Rugby World Cup 2015

Residency rule for player eligibility may be tweaked

LONDON • The pool stages may be over but the debate over player eligibility at the Rugby World Cup looks likely to rumble on ahead of the next tournament in 2019.

Statistics compiled at the start of the tournament by website Americas Rugby News showed that 135 players were not born in the country they represented - a total of almost 22 per cent.

Samoa had the most, with 13 of their squad born in New Zealand.

  • NUMBER OF FOREIGN-BORN PLAYERS IN EACH SQUAD

  • Samoa: 13

    Tonga: 12

    Wales, Scotland and Japan: 11

    France: 10

    Australia, Italy, United States: 6

    Canada, Ireland, New Zealand: 5

    Romania: 4

    England, Fiji: 3

    Namibia: 2

    Georgia, South Africa, Uruguay: 1

    Argentina: 0

Tonga were not far behind with 12 and there were 11 each for Wales, Scotland and Japan.

Argentina are the only competing nation not to boast players born outside the country in their 31-man squad.

Unsurprisingly, New Zealand are the most represented nation at the World Cup, with 39 turning out for other nations than the All Blacks, while 10 countries have South Africa-born players.

Wales, who will face the Springboks in the quarter-finals courtesy of beating England at Twickenham, have nine players who were born in England.

At present, the rules governing player eligibility must satisfy one of seven stipulations, including the controversial residency rule.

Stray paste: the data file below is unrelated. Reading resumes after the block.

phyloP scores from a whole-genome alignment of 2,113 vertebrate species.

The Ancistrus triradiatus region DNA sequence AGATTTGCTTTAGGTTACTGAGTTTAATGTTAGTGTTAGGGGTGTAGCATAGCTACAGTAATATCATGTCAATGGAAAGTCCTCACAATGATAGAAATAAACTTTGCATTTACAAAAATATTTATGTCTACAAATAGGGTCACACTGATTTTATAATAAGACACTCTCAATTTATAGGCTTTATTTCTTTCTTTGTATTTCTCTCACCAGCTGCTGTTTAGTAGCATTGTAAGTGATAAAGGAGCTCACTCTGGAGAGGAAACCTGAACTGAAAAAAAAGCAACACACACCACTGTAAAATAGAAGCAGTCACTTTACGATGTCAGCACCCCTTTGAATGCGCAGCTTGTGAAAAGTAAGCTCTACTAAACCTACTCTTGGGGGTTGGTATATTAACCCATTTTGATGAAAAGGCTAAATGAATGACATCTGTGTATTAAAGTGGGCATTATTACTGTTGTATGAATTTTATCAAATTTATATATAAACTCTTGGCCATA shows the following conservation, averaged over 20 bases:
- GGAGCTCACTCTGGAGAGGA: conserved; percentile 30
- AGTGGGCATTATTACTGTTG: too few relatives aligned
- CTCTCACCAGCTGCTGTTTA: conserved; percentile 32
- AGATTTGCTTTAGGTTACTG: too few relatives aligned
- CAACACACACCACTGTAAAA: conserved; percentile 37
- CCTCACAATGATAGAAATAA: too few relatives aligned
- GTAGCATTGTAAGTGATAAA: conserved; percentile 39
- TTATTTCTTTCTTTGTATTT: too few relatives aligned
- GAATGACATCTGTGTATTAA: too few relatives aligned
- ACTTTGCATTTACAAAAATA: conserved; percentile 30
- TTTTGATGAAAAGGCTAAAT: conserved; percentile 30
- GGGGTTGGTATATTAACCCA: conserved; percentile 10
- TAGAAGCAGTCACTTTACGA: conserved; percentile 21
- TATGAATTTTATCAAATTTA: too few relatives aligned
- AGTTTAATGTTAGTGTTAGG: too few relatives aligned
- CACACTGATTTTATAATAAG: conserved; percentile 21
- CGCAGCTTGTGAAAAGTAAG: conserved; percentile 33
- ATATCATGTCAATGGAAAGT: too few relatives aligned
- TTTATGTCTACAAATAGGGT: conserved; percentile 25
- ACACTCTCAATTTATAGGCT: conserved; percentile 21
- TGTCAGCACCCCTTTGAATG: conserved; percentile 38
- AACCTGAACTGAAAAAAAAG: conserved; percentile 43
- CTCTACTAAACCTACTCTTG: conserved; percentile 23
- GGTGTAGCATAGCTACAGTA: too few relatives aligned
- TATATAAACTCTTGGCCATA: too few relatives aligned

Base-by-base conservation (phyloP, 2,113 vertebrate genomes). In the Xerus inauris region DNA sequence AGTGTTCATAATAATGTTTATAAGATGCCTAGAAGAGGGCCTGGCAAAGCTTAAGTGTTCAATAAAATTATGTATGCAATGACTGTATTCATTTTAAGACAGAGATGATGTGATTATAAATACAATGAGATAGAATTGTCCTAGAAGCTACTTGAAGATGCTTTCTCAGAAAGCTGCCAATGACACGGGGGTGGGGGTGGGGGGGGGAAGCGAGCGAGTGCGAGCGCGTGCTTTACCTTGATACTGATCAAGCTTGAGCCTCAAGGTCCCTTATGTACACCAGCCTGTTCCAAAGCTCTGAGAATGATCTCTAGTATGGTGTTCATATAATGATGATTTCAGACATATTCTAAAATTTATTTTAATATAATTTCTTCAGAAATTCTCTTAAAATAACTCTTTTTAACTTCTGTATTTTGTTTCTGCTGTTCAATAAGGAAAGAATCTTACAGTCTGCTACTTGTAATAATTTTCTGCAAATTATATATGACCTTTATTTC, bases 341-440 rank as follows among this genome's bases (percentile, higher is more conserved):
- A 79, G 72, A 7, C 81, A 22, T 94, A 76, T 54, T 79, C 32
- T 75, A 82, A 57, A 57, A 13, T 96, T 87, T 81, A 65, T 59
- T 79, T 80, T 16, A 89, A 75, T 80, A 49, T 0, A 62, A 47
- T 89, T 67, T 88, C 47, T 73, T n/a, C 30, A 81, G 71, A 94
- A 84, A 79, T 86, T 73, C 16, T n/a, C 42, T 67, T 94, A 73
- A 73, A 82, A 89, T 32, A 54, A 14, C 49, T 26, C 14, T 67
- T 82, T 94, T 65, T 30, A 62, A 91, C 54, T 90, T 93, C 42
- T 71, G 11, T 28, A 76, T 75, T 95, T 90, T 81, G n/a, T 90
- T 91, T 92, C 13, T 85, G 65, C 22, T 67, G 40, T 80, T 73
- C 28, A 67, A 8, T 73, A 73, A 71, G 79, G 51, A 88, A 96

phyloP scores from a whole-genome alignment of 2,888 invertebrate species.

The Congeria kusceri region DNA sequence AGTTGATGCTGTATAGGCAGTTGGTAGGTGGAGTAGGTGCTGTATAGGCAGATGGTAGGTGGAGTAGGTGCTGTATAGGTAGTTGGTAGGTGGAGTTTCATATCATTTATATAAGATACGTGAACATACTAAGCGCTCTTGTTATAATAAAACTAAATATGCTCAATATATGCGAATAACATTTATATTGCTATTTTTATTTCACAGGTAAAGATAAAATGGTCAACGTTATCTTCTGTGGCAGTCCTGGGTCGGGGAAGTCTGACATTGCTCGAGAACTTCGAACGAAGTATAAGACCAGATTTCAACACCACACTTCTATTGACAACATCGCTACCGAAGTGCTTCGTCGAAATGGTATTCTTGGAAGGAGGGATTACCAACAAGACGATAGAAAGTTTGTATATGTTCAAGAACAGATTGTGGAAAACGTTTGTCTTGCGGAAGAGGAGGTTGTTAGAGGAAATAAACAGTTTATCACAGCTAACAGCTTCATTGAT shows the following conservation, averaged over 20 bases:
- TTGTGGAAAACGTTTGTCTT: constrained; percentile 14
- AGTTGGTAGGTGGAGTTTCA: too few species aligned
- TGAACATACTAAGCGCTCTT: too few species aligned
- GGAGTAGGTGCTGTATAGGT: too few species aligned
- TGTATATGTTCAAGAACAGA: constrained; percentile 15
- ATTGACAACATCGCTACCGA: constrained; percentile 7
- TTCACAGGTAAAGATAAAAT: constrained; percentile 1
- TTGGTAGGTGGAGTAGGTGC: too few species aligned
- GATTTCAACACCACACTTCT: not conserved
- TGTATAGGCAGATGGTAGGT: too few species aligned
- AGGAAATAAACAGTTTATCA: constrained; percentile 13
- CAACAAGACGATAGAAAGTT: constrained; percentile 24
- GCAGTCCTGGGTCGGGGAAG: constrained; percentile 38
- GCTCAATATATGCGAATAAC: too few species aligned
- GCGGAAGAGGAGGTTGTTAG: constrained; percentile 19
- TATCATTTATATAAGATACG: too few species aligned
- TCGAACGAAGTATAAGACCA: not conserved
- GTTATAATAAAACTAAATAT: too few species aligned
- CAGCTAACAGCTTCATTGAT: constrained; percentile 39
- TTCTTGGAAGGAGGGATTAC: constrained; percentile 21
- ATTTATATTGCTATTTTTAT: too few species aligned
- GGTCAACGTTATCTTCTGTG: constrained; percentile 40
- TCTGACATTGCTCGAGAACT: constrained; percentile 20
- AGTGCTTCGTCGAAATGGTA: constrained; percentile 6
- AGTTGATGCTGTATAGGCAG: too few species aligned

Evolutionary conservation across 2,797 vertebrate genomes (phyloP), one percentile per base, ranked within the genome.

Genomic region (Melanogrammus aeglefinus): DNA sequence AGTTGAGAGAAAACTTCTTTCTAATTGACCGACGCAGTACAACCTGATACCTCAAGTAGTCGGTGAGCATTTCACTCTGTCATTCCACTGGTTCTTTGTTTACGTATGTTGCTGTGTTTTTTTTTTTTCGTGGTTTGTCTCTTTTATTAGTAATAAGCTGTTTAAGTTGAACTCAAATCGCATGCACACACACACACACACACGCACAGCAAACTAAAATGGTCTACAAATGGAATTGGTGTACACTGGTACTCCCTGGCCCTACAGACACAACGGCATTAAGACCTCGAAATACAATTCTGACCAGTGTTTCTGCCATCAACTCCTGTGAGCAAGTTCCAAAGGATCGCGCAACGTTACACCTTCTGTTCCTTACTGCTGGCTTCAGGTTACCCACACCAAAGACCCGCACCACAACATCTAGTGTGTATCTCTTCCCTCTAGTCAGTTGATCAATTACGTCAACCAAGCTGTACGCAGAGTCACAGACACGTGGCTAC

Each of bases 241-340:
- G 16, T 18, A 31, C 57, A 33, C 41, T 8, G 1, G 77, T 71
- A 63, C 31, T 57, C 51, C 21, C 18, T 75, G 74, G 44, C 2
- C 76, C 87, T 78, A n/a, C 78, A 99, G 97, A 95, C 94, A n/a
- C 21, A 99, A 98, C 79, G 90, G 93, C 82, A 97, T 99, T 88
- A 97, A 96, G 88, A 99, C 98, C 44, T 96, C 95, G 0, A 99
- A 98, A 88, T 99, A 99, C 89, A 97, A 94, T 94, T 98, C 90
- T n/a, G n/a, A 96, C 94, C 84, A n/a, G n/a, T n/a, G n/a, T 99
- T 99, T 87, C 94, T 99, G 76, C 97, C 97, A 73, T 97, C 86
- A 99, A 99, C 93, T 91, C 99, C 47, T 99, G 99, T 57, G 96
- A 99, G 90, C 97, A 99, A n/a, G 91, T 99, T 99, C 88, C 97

It allows players to represent countries where they have lived for just three years.

On the eve of this World Cup, South African-born Josh Strauss qualified to play for Scotland after fulfilling the required residency.

And just days later, the No. 8 made his debut in a win over Japan.

World Rugby's chief executive Brett Gosper said officials were preparing to review the rules ahead of next year's Olympic Games in Rio de Janeiro.

"There's no question that the salaries are very high in France and in England and it's very tempting for players to ply their trade in the Northern Hemisphere," he noted.

"When that (rule) was determined, I don't think there was quite the flow of players in international movement that it's become in recent years, through Europe and Japan, and so on.

"So maybe it's time to take a look at that, and see if that's correct or some adjustment needs to be made."THE GUARDIAN

A version of this article appeared in the print edition of The Straits Times on October 15, 2015, with the headline 'Residency rule for player eligibility may be tweaked'. Print Edition | Subscribe